Don and I both realized that Taylor’s books had become outdated by rapidly advancing lichen taxonomy, and in 1990 we published an updated checklist to reflect the current taxonomy and to include new species finds (Flenniken & Showman, 1990).
This collaboration later led to the next milestone in Ohio lichenology. After Don’s publication of The Macrolichens in West Virginia (Flenniken, 1999), we both agreed that it would be nice to have Taylor’s books reprinted (they were by then years out of print) with revised taxonomy and nomenclature and with recent species additions to Ohio.
In preparation for this, Don visited lichen herbaria in the state and annotated many specimens with the correct nomenclature. I did additional field work, visiting some of the lesser collected counties. We had discussions with The Ohio Biological Survey about publication and it was finally decided to do a complete revision rather than a reprint of Taylor’s work. This resulted in a single book covering the Ohio macrolichens, now up to 223 species (Figure 2. Showman & Flenniken, 2004).
The next high point in Ohio lichenology occurred very soon afterward. Barb Andreas had the vision of starting a group of people interested in Ohio mosses and lichens, with the goal of encouraging the study of these organisms and adding to the knowledge of their distributions in Ohio. An organizational meeting of the Ohio Moss and Lichen Association (OMLA) was held in June, 2004 (Andreas et al. 2005), and as they say, the rest is history.
In the years since then, the OMLA has been successful beyond all expectations. The organization has held forays in 27 sparsely collected counties and has added 340 new macrolichen county records as well as updating many existing records. Members have also added 8 new state records for macrolichens and 5 new state records for crustose species. The known macrolichens of Ohio stands at 238 at this writing.
The OMLA has also been very successful in promoting the study of lichens and bryophytes in Ohio. Membership exceeds 50, including several student members. An annual newsletter, the OBELISK, records activities of the group, with new county records found during forays. It also includes articles on other aspects of bryology and lichenology, written for the nonprofessional. The OMLA sponsors an annual award for the best student paper published in the OBELISK. Member and webmaster Robert Klips also maintains an OMLA website (www.ohiomosslichen.org), which shares our activities and knowledge with anyone who is interested.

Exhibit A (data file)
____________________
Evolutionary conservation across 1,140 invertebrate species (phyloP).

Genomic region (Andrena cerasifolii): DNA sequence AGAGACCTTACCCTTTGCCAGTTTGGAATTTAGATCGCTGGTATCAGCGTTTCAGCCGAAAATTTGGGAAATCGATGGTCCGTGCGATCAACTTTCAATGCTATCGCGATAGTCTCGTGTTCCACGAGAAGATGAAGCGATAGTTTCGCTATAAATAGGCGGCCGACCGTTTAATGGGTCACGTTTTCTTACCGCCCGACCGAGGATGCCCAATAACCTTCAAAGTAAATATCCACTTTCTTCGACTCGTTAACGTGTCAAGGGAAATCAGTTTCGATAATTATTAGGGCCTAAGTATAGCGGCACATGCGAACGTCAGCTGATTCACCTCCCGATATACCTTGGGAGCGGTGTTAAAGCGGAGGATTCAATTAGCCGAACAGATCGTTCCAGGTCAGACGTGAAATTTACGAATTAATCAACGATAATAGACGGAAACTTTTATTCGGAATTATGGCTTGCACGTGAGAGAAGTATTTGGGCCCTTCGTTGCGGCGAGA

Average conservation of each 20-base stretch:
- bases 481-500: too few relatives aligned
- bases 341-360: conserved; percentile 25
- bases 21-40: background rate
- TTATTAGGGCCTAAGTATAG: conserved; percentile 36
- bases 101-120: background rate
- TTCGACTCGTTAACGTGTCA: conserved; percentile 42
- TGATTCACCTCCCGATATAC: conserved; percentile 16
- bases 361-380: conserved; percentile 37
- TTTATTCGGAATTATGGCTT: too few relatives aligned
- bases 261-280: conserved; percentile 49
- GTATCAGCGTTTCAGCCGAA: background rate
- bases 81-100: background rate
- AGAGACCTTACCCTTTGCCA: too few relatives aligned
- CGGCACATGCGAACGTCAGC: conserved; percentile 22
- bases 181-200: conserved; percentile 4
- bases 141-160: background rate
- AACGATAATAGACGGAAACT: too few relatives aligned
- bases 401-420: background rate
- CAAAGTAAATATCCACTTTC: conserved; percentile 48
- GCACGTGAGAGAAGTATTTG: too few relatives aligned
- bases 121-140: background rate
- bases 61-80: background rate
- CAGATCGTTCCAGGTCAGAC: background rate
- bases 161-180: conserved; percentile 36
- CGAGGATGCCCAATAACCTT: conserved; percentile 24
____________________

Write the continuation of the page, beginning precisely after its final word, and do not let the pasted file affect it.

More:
In summary, Ohio has had a number of dedicated individuals who have contributed to the knowledge of lichens. From Lea forward to the present, and with OMLA now firmly established, the future seems very bright.
Andreas, B.K., R.E. Showman and M.H. Zloba. 2005. Formation of the Ohio Moss and Lichen Association, and Report of the First Fall Foray to the Edge of Appalachia Preserve System, Adams Co., Ohio. Evansia 22(3):92-100.
Fink, B. 1935. The Lichen Flora of the United States. The University of Michigan Press. Ann Arbor. 426 p.
Flenniken, D.G. 1999. The Macrolichens in West Virginia. Published by the author. D.G. Flenniken, Sugar Creek, Ohio. 231 p.
Flenniken, D.G. and R.E. Showman. 1990. The Macrolichens of Ohio: A revised checklist. Ohio Journal of Science 90: 130-132.
Showman, R.E. and D.G. Flenniken. 2004. The Macrolichens of Ohio. Ohio Biological Survey New Series Bulletin Vol. 14, No.3. 279 p.
Taylor, C.J. 1967. The Lichens of Ohio Part 1. Foliose Lichens. Ohio Biological Survey Biological Notes No. 3.
Taylor, C.J. 1968. Lichens of Ohio Part 2. Fruticose and Cladoniform Lichens. Ohio Biological Survey Biological Notes No. 4. 227 p. (No. 3 plus No. 4)
Wolfe, J.N. 1940. A Catalog of the Lichens of Ohio. Ohio Biological Survey Bulletin 36 (Vol. VII, No. 1). 50 p.
– Ray Showman